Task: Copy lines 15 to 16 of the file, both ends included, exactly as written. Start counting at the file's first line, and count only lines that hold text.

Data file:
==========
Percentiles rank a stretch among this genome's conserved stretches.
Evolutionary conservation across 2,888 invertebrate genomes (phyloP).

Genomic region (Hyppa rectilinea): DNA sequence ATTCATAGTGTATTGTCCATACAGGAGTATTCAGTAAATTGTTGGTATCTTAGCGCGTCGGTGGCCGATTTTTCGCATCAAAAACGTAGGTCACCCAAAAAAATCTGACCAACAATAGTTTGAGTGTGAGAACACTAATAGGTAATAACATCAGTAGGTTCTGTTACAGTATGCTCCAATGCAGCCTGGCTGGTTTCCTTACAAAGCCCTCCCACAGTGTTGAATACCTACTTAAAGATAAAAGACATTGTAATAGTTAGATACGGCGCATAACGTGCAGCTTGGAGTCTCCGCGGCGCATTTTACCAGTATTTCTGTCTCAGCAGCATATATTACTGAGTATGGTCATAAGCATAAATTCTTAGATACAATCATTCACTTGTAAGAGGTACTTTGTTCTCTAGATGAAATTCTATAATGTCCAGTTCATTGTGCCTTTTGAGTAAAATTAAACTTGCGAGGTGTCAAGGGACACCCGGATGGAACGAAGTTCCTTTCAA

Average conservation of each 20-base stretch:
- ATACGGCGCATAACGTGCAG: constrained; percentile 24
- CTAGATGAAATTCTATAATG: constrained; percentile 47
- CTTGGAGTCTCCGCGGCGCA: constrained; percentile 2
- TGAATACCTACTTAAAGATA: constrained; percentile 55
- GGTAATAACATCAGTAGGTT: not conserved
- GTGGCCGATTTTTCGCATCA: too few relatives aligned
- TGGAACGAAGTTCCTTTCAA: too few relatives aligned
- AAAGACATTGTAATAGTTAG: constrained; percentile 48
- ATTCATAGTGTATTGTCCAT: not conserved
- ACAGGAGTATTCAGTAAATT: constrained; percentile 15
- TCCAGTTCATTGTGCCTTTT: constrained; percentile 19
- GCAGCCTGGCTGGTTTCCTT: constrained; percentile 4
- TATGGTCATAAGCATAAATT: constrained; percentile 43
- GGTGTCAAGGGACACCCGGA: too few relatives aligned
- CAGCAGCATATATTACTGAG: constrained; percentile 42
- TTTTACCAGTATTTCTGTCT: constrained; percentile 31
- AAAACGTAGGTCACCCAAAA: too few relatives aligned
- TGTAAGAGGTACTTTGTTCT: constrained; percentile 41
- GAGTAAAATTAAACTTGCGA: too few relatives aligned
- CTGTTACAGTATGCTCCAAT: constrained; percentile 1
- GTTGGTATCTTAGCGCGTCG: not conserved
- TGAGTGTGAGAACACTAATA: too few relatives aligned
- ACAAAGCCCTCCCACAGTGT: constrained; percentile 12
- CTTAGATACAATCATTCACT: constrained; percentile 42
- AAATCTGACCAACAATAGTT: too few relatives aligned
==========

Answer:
- TCCAGTTCATTGTGCCTTTT: constrained; percentile 19
- GCAGCCTGGCTGGTTTCCTT: constrained; percentile 4